Wednesday, September 05, 2007

Finding Ourselves in the Story of God

I’ve been reading Resident Aliens by Stanley Hauerwas and William Willimon. The subtitle speaks volumes about the book: a provocative Christian assessment of culture and ministry for people who know something is wrong. I’m only about halfway through but I have been underlining large sections already. These authors are veritable quote machines and I hope to continue to use much of this material as I think through church in this new millennium.

A few quotes for you:
On “story:”
The Bible is fundamentally a story of a people's journey with God. In Scripture, we see that God is taking the disconnected elements of our lives and pulling them together into a coherent story that means somenting. In trying to make sense of life, when we lack a coherent narrative, life is little more than a lurch to the left, a lurch to the right.

How does God deal with human fear, confusion and paralysis? God tells a story. Israel is a people who learn this story by heart and gather regularly to tell it. In telling that story, Israel comes to see itself as a people on a journey, an adventure. Its ethics become the virtues necessary to sustain Israel on the road. Our contention is that it does not just happen that God’s people tell stories; certainly the penchant for storytelling has nothing to do with Matthew, Mark and Luke being primitive, pre-rational people who told simple stories, whereas we are sophisticated people who do not. Story is the fundamental means of talking about, and listening to God, the only human means available to us that is complex and engaging enough to make comprehensible what it means to be with God.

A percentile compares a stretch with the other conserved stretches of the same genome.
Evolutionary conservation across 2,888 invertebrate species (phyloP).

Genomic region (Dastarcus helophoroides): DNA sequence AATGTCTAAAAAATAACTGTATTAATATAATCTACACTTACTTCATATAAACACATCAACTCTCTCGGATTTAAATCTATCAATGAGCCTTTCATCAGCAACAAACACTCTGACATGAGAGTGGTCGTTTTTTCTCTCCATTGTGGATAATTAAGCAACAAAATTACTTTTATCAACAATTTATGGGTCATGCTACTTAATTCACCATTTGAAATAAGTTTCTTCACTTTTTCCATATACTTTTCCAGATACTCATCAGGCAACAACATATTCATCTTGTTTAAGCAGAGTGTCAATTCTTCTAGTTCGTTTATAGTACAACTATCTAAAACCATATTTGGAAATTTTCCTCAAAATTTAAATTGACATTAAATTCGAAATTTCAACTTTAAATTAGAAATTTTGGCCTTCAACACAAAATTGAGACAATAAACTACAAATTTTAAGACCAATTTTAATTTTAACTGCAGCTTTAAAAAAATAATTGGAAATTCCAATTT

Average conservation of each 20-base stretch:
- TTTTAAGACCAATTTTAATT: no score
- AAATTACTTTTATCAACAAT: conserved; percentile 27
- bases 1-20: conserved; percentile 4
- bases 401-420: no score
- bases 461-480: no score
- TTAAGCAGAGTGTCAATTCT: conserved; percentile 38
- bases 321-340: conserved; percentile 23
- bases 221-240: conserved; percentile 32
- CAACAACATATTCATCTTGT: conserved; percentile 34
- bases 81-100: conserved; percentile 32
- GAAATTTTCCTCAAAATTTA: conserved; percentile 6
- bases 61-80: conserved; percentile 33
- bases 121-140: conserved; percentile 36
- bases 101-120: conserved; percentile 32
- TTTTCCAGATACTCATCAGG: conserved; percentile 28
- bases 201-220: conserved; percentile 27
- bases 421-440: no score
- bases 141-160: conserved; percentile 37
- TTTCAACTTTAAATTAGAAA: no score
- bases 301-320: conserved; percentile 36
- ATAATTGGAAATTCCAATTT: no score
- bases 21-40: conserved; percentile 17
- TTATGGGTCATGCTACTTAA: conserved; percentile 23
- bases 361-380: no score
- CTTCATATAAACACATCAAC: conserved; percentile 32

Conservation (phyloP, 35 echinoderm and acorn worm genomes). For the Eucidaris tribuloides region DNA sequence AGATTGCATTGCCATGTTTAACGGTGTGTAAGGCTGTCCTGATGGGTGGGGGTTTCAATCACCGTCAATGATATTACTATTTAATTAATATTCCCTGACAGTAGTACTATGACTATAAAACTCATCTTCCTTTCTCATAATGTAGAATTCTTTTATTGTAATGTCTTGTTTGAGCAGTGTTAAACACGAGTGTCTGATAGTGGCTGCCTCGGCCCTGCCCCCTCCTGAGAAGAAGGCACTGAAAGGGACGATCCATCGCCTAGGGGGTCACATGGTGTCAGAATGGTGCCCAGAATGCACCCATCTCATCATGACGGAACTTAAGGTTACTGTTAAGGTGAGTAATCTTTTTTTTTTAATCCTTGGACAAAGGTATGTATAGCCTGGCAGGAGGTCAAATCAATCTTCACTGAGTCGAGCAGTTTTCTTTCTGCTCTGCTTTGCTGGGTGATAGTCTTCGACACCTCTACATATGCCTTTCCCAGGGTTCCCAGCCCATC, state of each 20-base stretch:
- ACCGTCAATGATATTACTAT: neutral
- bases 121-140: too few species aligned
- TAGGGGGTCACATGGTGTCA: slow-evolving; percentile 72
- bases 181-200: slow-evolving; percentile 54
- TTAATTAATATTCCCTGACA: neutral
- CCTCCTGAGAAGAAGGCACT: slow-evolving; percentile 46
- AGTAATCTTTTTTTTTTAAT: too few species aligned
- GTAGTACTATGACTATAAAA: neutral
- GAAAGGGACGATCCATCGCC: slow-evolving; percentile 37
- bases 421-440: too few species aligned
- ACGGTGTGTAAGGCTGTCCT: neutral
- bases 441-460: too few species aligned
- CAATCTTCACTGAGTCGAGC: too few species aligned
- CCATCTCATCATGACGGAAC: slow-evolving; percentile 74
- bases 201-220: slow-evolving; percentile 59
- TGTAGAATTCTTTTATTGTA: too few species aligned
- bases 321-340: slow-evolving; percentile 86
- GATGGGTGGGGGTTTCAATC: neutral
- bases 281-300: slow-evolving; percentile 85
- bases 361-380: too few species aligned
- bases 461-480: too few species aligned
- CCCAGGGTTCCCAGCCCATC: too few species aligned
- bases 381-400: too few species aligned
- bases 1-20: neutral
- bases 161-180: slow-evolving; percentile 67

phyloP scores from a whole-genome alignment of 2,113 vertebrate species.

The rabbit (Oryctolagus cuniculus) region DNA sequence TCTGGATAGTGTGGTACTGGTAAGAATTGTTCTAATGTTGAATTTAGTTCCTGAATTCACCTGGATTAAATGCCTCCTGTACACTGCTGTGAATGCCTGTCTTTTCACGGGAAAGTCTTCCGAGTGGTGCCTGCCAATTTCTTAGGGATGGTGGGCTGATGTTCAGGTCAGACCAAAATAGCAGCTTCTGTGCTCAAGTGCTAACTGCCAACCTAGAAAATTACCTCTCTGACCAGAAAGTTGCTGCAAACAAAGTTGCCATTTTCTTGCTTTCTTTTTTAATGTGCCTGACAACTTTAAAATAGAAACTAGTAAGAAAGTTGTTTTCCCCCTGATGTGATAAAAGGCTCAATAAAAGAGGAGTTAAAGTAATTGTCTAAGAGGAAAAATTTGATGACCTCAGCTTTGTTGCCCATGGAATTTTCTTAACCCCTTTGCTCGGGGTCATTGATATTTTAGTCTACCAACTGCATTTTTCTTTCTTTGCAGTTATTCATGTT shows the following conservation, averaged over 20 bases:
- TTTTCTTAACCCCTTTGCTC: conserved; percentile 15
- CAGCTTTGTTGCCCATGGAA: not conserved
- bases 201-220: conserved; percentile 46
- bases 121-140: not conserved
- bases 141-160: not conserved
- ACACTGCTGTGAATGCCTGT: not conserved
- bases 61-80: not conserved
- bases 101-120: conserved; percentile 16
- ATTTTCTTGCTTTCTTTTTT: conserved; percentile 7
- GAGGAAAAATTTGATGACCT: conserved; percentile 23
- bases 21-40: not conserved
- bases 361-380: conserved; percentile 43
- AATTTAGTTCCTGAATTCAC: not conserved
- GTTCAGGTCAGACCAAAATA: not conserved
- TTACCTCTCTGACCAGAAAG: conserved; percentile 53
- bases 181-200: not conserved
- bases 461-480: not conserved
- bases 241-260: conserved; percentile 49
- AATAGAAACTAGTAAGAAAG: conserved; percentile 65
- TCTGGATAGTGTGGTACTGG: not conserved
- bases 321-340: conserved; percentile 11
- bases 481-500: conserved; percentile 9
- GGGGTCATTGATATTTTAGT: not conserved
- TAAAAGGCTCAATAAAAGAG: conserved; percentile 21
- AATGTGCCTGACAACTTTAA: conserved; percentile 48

The early Christians … began with stories about Jesus, about those whose lives got caught up in His life. Therefore, in a more sophisticated and engaging way, by the very form of their presentation [a story], the Gospel writers were able to begin training us to situate our lives like His life. We cannot know Jesus without following Jesus. Engagement with Jesus is necessary to understand Jesus. In a sense, we follow Jesus before we know Jesus. Furthermore, we know Jesus before we know ourselves. For how can we know the truth of ourselves as sinful and misunderstanding, but redeemed and empowered, without our first being shown as it was shown to his first disciples.

By telling these stories we come to see the significance and coherence of our lives as a gift, as something not of our own heroic creation, but as something that must be told to us, something we would not have know without the community of faith. The little story I call my life is given cosmic, eternal significance as it is caught up within God’s larger account of history.

In a world of unbelief and its consequences, even the recitation of a story like that of a church so ordinary as [ours] is bound to sound adventurous, even heroic, because the world’s cynicism and unbelief make the courage, continuity and conviction of anybody, even ordinary people, appear to be adventuresome and heroic. An unbelieving world will make a saint out of almost anybody who dares to be faithful. [Quotes found on pages 53-58.}

No comments: